Joe: Do you pull those from our spreadsheets because we have add backs and do you look at those or do you dig into the tax returns for the add backs? Wouldn’t it be hard to find them in tax returns?
Stephen: Yeah so both, I look at what you provide in terms of your spreadsheet but some of those I’m not able to add back like typically insurance would be really hard. It’d be hard fought to have an underwriter add back insurance expense for example.
Joe: It shouldn’t be added back. I agree. If it’s an expense that’s going to carry forward it shouldn’t be an add back.
Stephen: Yeah and really those … so of your add backs, the ones you reflect typically on your spreadsheet I’m able to add most of those back and those … I use that spreadsheet as a roadmap. But I do go into the tax returns and make sure that the numbers are aligned. And then I’m able to really dig into a tax return and see if there’s any other type of add backs that I’m able to find.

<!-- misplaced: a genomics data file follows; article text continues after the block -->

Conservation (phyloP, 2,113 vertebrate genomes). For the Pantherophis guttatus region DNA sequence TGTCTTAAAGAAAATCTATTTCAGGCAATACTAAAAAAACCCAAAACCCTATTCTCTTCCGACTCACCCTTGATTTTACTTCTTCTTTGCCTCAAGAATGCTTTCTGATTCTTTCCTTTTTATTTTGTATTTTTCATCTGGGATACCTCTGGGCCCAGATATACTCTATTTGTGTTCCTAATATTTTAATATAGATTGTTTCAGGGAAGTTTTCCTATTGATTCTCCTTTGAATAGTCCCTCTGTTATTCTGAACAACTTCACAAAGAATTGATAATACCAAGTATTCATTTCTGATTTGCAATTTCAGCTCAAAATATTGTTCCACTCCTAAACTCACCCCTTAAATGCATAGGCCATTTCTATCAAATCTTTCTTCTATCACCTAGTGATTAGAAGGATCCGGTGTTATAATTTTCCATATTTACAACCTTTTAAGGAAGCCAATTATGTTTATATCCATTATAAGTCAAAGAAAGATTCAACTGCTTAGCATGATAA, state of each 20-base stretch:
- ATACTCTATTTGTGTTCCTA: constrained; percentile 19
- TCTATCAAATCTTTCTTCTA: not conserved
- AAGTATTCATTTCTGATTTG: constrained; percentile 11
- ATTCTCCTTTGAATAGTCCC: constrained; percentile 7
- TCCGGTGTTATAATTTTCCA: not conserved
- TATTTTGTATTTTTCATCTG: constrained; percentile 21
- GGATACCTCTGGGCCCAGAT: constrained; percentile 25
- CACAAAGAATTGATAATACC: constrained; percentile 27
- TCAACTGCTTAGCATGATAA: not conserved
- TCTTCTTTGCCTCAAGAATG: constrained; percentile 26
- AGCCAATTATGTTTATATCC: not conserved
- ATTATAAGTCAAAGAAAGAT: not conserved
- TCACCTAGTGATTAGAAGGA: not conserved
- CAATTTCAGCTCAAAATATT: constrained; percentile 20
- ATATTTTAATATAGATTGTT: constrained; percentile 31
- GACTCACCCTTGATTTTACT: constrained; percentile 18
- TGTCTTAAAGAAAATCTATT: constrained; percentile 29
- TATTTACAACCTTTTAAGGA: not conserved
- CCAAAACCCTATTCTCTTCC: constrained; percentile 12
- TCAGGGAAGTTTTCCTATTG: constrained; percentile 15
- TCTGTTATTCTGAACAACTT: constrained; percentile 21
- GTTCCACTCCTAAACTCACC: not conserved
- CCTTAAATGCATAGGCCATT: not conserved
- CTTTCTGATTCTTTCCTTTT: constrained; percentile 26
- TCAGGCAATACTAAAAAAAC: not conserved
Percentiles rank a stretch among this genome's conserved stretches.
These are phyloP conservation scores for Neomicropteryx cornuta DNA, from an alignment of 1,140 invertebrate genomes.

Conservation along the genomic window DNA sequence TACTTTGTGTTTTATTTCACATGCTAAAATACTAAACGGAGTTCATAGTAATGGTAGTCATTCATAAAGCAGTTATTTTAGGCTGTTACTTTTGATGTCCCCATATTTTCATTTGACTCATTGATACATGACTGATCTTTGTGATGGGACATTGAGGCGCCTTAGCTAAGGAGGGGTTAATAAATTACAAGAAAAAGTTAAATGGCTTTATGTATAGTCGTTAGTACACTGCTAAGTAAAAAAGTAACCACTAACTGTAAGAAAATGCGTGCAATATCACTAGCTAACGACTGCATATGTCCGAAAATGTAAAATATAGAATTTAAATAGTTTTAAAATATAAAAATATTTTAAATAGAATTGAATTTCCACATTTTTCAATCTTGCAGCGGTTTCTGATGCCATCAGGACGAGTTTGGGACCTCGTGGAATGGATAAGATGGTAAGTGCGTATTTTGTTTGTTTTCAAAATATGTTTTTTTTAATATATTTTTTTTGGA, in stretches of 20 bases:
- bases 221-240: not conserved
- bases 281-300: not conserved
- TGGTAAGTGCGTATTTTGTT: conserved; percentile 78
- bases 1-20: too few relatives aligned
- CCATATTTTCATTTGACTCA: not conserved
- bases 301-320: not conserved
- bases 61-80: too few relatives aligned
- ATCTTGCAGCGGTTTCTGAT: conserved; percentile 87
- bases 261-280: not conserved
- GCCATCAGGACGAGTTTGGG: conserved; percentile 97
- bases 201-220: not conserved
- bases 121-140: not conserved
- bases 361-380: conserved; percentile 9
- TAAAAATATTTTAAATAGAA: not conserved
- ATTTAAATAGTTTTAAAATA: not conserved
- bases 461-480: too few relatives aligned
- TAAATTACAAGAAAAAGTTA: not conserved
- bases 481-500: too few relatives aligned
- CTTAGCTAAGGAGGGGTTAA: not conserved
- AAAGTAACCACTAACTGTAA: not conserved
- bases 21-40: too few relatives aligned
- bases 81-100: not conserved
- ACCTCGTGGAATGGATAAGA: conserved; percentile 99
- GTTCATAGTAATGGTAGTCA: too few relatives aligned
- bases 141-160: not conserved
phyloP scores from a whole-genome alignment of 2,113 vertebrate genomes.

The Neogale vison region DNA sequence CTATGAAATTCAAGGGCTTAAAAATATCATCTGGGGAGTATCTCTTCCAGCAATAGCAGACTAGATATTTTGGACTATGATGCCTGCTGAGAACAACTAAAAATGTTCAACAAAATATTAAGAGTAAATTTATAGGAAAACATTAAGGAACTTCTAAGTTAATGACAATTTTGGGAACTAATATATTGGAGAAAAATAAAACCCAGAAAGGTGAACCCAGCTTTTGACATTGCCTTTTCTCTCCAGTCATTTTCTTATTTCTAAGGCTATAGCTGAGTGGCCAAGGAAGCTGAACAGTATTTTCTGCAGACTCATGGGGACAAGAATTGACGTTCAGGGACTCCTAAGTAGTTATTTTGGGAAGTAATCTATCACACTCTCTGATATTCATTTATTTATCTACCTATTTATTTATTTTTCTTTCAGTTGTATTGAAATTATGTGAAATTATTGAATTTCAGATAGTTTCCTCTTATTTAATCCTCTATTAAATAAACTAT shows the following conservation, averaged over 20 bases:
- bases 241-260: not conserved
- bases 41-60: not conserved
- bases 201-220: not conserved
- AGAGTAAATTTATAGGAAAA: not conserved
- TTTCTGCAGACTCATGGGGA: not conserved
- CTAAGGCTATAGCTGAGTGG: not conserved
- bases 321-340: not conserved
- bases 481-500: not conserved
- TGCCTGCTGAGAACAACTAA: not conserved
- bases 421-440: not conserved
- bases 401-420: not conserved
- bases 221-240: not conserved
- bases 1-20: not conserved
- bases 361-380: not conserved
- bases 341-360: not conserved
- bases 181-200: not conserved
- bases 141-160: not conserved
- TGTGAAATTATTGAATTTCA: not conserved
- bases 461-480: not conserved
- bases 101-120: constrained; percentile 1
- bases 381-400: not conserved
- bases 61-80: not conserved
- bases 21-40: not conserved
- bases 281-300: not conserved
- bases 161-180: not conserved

Joe: Okay, so from a seller’s perspective they want to do the best they can not to co-mingle multiple businesses under one tax return. Obviously, have tax returns and a good financial so we can dig into the add backs and make sure that debt to income ratio is going to work, anything else that they should be considering? I think you said obviously you don’t want a business that’s balanced on just one SKU doing 90% of the revenue. Ultimately the bottom line is you want to make sure that the bank is going to get paid from the person buying the business and it’s going to be a success right?